To this end, he sought to join forces with Rimini Protokoll, the pioneering Berlin-based group that specializes in theater-documentary. That’s how, through this contact, he got involved in research and fell in love with the genre of theater-documentary. “Right from the start I was intrigued by the meetings with the people I researched. Anestis Azas went on to join the project, the two fit together like a hand to a glove right away, and since 2011 they have been working on documentary-theater. The dire need for research, for answers beyond the first level, is an indispensable part of his everyday life. He enjoys looking outside of the window while sitting on the bus, noticing the people at the bus stops. The way they are dressed, whether they are smiling, if they are staring at the void.

While discussing with him, he gives the impression that he is about to write a play at that very moment. He draws inspiration from topical issues, such as the ones he’s addressing in 96% and Romaland, or even immigration and homelessness; disturbing issues that he has the sharpness and the skills to render in a way that would not burden the audience. He raises awareness while offering breaths of laughter, displaying humor, self-sarcasm and irony. “This way, I’m trying to avoid the trap of didacticism that is so easy to fall into in such matters.”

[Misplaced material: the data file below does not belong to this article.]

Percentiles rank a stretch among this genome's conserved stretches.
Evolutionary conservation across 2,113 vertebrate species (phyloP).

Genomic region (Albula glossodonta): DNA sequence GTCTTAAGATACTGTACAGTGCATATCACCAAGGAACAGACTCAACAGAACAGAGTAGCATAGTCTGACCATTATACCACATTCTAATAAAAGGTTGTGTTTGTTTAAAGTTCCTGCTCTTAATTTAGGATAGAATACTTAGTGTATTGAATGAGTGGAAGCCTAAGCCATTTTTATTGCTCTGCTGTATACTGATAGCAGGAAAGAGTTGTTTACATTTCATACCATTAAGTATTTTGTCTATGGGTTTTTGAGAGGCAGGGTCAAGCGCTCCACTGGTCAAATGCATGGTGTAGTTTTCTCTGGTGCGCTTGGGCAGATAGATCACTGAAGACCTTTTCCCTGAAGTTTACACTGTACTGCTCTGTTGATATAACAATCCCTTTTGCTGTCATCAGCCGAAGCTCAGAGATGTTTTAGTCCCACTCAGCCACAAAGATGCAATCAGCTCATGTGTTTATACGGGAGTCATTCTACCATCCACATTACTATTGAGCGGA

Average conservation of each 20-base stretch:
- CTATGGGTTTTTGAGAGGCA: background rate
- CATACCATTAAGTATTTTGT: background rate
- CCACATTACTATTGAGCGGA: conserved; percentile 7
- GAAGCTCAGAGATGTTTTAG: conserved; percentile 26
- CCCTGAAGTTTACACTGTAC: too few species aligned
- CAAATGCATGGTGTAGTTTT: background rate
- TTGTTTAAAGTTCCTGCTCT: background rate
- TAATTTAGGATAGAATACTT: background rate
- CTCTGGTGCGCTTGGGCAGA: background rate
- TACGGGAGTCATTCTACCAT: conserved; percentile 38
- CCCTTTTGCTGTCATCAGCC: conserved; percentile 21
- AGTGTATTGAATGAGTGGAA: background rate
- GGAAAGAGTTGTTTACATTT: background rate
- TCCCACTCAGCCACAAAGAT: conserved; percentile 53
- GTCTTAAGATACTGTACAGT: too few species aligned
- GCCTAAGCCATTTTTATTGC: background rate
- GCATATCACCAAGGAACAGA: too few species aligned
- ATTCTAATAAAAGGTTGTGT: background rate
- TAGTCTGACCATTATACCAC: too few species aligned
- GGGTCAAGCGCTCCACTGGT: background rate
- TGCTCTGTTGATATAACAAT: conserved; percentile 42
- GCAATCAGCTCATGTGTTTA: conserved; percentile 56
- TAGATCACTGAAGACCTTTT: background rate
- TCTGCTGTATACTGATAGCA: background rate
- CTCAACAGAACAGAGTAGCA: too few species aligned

The state should provide the artists with the means and the freedom to do whatever they wish, even to criticize. This state of things should be accepted and followed by every government.

Prodromos Tsinikoris

He began studying the theater, without having ever seen a play. He initially wanted to get involved with cinema, as he can recall watching non-stop films ever since a child. “I watched everything, from Tarkovsky to Stalone,” he says. When the time came for him to study, there were no film schools in Greece, so he turned to AUTh’s School of Drama. Ever since his first class, he realized that theater and cinema were two different things, but soon came to love the object of his studies. Prodromos Tsinikoris grew up in Wuppertal, Germany – he vividly recalls being the target of a bullying as an immigrants’ child, but he now views this experience as fruitful – and went on to live in Thessaloniki before moving to Athens fifteen years ago.